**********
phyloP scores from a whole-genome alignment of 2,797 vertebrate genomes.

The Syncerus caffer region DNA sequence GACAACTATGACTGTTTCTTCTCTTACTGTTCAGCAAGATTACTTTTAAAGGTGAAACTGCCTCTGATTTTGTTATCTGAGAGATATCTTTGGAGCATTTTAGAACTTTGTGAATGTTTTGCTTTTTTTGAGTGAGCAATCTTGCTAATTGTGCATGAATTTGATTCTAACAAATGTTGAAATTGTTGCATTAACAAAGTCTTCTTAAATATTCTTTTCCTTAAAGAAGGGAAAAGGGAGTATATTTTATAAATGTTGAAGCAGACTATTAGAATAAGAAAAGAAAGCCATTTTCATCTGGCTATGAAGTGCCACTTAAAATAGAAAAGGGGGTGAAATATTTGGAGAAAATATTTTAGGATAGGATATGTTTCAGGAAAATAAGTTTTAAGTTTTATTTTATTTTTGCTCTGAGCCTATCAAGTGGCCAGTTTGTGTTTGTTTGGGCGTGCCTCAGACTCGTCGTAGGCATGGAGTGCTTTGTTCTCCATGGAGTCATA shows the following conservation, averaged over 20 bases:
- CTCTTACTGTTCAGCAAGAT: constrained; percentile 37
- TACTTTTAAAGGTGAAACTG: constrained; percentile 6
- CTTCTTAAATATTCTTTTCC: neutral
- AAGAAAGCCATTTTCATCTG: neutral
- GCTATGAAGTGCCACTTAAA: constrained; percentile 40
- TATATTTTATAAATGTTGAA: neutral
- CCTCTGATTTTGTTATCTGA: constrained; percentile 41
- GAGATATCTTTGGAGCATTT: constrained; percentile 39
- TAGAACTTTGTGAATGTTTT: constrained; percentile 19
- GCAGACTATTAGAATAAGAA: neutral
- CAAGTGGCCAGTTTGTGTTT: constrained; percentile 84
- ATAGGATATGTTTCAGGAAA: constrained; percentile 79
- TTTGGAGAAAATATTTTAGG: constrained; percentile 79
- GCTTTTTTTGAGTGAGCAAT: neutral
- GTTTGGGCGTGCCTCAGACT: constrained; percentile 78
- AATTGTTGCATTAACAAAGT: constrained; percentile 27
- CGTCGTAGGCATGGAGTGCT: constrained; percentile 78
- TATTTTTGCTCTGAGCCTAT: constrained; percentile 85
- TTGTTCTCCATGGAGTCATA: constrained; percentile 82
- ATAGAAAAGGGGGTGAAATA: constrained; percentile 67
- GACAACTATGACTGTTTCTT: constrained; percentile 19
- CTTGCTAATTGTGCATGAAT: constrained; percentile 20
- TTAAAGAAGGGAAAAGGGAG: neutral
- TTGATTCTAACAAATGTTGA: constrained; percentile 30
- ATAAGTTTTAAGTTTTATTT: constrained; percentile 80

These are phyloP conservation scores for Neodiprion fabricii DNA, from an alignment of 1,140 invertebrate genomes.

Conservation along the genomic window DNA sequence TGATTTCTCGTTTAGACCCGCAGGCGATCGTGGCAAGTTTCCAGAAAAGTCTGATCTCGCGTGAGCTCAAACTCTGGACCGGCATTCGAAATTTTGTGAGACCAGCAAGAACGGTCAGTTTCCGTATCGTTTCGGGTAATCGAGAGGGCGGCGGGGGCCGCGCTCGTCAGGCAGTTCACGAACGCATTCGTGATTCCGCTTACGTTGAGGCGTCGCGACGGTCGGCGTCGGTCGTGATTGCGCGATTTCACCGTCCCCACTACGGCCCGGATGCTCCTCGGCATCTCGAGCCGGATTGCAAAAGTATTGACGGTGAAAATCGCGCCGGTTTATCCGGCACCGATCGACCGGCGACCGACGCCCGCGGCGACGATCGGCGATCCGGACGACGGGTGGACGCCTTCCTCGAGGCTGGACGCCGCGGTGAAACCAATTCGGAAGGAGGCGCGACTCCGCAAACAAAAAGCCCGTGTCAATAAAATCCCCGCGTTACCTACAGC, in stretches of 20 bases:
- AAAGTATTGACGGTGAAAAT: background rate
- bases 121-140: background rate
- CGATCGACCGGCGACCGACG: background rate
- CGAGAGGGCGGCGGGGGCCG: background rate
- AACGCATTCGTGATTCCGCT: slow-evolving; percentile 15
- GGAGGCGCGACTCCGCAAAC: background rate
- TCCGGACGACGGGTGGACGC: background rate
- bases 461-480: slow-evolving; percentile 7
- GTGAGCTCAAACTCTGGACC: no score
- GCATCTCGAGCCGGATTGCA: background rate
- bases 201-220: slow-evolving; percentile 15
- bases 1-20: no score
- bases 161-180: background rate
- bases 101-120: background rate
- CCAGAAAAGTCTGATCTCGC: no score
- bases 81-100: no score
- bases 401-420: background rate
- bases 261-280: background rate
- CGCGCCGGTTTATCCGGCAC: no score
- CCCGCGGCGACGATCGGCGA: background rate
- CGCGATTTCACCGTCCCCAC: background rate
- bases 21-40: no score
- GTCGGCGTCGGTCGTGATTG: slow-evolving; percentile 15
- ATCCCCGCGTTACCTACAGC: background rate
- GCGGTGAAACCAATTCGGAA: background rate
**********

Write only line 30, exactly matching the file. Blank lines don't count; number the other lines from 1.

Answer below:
- AAAGTATTGACGGTGAAAAT: background rate